red = (255,0,0)
As you can see, the red value is at maximum, but the green and blue values are at 0.
So now we create two more tuples to store the values for green and blue.
green = (0,255,0)
blue = (0,0,255)
The next part of the code is where we create two functions (blocks of code that can be used by calling their name in the main part of the code) that will handle reading the temperature and reading the humidity.
The first function is called ‘temperature’ and it will get the current air temperature using the temperature sensor present on the Sense HAT. Then the temperature will be compared against three value ranges to see if it falls within certain criteria. This will then trigger the LED grid on the Sense HAT to light up with an appropriate colour, before the temperature data scrolls across the LED grid. We start the function by giving it a name.
The following code is indented four spaces (or one press of the TAB key) to show that it belongs inside the function. We next create a variable called ‘temp’ and in there we store the current temperature sourced using the temperature sensor on the Sense HAT. Then for debug purposes we print this temperature to the Python shell.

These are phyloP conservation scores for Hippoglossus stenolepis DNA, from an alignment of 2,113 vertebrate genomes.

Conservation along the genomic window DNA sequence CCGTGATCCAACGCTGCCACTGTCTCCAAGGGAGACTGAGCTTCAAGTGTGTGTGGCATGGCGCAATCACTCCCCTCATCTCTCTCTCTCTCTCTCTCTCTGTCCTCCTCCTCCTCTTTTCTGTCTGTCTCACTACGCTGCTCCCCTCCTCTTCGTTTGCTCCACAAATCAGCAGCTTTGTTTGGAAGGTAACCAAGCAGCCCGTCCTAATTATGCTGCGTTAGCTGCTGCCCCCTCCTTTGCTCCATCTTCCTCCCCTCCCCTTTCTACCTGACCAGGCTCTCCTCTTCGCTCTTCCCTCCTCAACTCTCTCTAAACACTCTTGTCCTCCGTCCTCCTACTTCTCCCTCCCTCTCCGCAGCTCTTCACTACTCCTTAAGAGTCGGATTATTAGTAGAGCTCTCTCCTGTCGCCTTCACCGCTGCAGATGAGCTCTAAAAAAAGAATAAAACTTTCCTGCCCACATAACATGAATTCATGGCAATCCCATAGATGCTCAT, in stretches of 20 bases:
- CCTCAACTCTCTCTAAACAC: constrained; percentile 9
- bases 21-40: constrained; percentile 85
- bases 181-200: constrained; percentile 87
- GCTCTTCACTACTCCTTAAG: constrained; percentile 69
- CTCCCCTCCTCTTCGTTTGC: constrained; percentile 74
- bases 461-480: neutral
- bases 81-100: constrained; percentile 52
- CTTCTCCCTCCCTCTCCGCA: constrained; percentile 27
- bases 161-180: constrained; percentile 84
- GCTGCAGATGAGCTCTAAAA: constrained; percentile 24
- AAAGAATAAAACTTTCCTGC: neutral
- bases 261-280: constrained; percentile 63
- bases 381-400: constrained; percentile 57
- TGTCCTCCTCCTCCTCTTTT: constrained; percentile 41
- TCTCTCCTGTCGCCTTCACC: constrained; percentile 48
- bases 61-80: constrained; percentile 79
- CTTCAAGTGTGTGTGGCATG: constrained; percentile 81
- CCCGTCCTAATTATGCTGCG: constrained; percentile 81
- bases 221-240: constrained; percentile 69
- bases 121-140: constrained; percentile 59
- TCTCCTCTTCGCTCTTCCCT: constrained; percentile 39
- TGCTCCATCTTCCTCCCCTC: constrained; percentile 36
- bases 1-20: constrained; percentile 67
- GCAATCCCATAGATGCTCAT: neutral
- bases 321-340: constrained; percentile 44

temp = sense.get_temperature()
So now that we have the data we need to create a series of conditional tests that will check the ‘temp’ variable, and the temperature contained within, against a series of values chosen to reflect the temperature of the location it will be used. In this case a rather warm home. The first test checks the temperature to see if it is greater than 34 Celsius, and if this evaluates as True, then the indented code to turn all the LEDs on the LED grid to red will be executed. Note that we are using our tuples to control the colour of the LEDs.
if temp > 34:
However, if that first test evaluates as False, then we have two more tests to run. The next will check to see if the temperature is less than 34 Celsius and greater than 24 Celsius. If this evaluates as True, then the LED grid will go green.
elif temp < 34 and temp > 24: